Common antrum opens to gonopore on ventral surface by a narrow gonoduct about 15 µm wide and 250 µm long.
Notes on other sectioned specimens
NHMUKAbout NHMUK 2015.4.21.2 ( Figure 6 View Figure ). Measured from sections, the specimen is 2.8 mm long, mouth and gonopore, respectively, 0.95 mm and 1.85 mm from anterior end (34% and 66%). Pharynx is cylindrical, about 450 µm long (16% of body length) and 250 µm in diameter. A gonopore is present; common atrium opens into a female atrium that is about 220 µm long. Penis is partly developed, with basal seminal vesicle visible. Both adenodactyls are in early stages of development. No sperm ducts or sperm storage is visible. Some testes are visible in early stages of development. Ovaries are present, level with posterior of pharyngeal pouch. Ovovitelline ducts are traceable to common female duct.
NHMUKAbout NHMUK 2015.4.21.3 ( Figure 7 (a,b)). Twisted longitudinal sections. Ventral groove. 4.5 mm long, 1 mm wide (measured on sections), mouth and gonopore about 1.5 mm and 3.1 mm from anterior end (33% and 68%). Pharynx is 550 µm in largest diameter. Stored sperm are present in seminal vesicle at base of penis. Two adenodactyls visible.
NHMUKAbout NHMUK 2015.4.21.4. About 1.8 mm long, 0.5 mm wide in section, mouth 1 mm from anterior (55%). Pharynx about 350 µm long (19% of body length) by 220 µm. Limited development of copulatory apparatus. Base of penis and seminal vesicle, about 75 µm across, are visible ( Figure 7 (c)). Ovary present immediately posterior to pharyngeal pouch. Early stage testes are present.
ZMAAbout ZMA V.Pl. 7227.1. Seminal vesicle is present. Penis is retracted and approximately 80 µm long. Both adenodactyls are developed ( Figure 8 (a)). Ovary and parovarian cells are shown in Figure 8 (b).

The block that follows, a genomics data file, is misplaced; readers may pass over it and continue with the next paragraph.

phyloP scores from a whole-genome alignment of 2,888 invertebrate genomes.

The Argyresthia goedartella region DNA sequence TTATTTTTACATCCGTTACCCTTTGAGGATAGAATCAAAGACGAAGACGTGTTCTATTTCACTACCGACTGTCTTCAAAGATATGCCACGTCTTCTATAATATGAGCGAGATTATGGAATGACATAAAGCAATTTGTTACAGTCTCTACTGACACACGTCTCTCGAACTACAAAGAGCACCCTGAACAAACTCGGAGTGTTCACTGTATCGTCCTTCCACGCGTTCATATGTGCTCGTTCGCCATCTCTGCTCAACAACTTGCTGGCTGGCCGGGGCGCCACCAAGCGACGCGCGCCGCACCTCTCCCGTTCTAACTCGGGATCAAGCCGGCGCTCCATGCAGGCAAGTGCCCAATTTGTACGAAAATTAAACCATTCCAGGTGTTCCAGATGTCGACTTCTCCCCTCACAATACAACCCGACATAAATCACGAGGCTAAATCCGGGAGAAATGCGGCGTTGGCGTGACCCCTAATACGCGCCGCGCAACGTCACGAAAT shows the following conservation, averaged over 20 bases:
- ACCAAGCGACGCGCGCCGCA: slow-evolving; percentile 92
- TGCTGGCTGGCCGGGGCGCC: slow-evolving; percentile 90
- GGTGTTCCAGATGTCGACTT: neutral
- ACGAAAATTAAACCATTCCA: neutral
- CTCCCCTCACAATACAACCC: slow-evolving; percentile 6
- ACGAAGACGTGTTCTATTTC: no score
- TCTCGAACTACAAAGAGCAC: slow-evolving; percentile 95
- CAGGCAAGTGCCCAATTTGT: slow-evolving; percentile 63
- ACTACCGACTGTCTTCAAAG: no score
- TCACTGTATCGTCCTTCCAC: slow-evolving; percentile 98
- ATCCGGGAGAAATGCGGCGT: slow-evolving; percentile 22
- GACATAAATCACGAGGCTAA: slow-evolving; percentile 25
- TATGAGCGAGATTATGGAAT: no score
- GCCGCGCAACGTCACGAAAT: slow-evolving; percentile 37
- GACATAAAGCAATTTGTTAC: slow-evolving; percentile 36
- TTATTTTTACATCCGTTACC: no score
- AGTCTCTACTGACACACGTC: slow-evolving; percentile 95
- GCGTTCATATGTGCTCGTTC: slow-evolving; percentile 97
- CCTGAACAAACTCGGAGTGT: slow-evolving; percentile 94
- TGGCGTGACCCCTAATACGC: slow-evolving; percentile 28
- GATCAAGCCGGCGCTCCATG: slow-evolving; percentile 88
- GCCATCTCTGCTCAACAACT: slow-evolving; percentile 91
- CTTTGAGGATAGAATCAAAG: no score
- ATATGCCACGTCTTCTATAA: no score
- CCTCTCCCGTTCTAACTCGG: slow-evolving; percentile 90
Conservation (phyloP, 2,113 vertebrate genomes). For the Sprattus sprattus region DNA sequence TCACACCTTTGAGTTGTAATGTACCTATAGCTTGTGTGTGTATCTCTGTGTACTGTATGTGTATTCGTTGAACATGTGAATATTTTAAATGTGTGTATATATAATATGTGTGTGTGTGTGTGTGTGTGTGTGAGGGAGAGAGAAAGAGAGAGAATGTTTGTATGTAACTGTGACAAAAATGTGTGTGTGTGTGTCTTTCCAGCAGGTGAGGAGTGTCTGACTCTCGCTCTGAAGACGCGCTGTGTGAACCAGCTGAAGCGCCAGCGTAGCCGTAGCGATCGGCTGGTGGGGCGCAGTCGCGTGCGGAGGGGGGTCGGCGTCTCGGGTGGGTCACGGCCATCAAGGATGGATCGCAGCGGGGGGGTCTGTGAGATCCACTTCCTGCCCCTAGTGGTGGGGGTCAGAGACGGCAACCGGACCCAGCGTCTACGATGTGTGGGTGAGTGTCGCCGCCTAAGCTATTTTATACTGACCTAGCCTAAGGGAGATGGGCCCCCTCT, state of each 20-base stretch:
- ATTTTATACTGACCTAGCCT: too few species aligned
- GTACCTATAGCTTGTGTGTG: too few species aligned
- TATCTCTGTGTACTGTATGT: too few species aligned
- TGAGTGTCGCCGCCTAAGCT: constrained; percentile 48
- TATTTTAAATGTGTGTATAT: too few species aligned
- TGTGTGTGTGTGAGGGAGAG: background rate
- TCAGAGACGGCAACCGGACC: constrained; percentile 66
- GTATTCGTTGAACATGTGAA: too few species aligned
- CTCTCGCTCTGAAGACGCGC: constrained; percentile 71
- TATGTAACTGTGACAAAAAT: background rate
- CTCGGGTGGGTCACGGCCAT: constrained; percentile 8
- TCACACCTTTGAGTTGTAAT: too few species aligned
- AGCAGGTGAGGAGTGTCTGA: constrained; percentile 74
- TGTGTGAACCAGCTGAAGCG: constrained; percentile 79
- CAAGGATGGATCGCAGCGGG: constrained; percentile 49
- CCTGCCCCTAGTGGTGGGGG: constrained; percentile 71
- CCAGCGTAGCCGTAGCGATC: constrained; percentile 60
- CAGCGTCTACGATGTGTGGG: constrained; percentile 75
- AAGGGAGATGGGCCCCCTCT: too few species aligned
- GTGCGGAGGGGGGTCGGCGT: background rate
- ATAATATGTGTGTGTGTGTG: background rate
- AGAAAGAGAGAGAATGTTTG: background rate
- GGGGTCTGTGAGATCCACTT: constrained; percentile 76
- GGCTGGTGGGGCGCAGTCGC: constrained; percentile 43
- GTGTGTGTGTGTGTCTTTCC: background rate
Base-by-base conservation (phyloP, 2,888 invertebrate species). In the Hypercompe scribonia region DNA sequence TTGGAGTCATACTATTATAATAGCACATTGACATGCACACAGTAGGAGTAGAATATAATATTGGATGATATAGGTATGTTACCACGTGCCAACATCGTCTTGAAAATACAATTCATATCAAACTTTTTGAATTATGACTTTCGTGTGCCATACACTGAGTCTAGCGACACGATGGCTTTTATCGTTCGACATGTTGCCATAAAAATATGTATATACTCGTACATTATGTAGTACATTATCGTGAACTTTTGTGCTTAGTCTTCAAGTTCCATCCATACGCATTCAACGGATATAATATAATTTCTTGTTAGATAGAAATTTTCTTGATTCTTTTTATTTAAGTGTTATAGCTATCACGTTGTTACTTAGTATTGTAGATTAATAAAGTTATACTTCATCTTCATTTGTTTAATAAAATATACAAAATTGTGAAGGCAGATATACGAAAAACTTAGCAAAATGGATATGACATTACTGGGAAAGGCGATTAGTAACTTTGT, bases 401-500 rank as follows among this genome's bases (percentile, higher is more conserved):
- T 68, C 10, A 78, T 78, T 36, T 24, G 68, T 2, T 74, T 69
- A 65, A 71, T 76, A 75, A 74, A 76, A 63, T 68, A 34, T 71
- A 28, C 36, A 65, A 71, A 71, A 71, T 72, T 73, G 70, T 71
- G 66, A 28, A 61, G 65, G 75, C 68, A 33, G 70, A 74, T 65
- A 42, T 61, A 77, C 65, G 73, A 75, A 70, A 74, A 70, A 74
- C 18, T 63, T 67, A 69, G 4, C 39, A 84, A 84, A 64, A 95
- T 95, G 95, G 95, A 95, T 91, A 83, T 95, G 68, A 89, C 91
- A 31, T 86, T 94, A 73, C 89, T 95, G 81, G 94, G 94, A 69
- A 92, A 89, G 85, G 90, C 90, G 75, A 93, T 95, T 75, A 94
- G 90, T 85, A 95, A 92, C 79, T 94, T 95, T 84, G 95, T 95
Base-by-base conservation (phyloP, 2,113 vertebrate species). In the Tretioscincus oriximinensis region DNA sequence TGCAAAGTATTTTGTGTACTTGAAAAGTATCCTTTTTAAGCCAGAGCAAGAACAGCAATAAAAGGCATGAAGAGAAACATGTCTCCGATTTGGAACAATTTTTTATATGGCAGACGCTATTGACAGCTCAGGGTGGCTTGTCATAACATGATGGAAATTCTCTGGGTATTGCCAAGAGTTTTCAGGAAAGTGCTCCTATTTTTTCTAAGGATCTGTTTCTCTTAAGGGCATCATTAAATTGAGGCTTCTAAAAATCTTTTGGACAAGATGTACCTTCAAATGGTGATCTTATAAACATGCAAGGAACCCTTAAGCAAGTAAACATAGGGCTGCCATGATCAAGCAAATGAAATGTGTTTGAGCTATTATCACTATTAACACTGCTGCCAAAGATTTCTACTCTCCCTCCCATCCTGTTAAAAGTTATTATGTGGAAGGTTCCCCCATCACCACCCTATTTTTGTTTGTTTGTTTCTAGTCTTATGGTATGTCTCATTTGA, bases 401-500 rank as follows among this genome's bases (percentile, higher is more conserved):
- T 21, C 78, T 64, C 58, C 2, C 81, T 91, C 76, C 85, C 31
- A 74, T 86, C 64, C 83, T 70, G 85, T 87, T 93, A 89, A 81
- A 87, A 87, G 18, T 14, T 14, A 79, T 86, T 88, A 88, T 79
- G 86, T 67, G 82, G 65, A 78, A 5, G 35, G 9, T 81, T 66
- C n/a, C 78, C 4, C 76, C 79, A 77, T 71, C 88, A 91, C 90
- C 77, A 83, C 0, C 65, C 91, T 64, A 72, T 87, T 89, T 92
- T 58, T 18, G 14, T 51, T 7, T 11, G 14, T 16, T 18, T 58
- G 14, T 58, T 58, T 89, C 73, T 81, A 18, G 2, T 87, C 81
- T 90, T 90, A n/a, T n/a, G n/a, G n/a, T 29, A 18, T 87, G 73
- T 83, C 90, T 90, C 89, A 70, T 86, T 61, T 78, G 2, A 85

ZMAAbout ZMA V.Pl. 7226.1. Seminal vesicle is present. Partly extended penis is approximately 100 µm long and 50 µm in diameter. Both adenodactyls are developed. ( Figure 8 (c)).
These are all apparently of the same species though none have been further examined.
David Fenwick found and photographed, but did not collect, a specimen in his garden, under soil contacting stones and decaying timber, at Roscadghill Parc, Heamoor, Penzance, Cornwall, UK (50.124093, −5.555791) on 23 March 2013 and 17 May 2013 ( Figure 1 (d,e)). See David Fenwick’ s website for this and other land planarian species (http://www.aphotofauna.com/worms_flatworms_platyhelminthes_nemertean.html).
Brian Eversham found a specimen about 8 mm long on 17 March 2015 at Grangelands Nature Reserve, Cadsden, Buckinghamshire (51.735935, −0.802060). It was photographed in the field (Eversham flikr site; https://www.flickr.com/photos/cladonio phile/16572338910/in/album-72157655470323580/) and collected but disintegrated before it could be preserved. A search on 6 August 2015 of the same site by the authors and others failed to find further specimens (but another terrestrial planarian, Microplana terrestris Müller, was abundant).
Simon Barbier photographed, but did not collect, a specimen ( Figure 1 (g)) on 3 December 2015 in Saveuse, Somme, France (49.915, 2.185) (J-L Justine, pers. com).
Tim Sexton photographed, but did not collect, a specimen ( Figure 1 (h)) on 29 December 2015 in Attenborough Nature Reserve, Nottinghamshire, UK (52.894427, −1.235771) and collected a live specimen on 31 December 2015 ( NHMUKAbout NHMUK 2016.3.23.1), preserved in 100% alcohol, 3 mm long).
Andrew Fox posted photographs (http://www.ispotnature.org/node/779853) of a specimen found on 6 March 2016 at Tunstall Hills, Sunderland, UK (54.882613, −1.389744).
Christian Owen collected two specimens on 16 June 2016, identified by HDJ from photographs, from the upper banks of the River Rhymney, Nr Hengoed, Mid Glamorgan, UK (51.647879, -3.221972).
|Length||A–m||A–gp||A–m %||A–gp %|
A–m = distance from the anterior end to the mouth (pharyngeal aperture). A–m % = A–m as percentage of length. A–gp = Distance from anterior end to gonopore. A–gp % = A–gp as percentage of total length.
No known copyright restrictions apply. See Agosti, D., Egloff, W., 2009. Taxonomic information exchange and copyright: the Plazi approach. BMC Research Notes 2009, 2:53 for further explanation.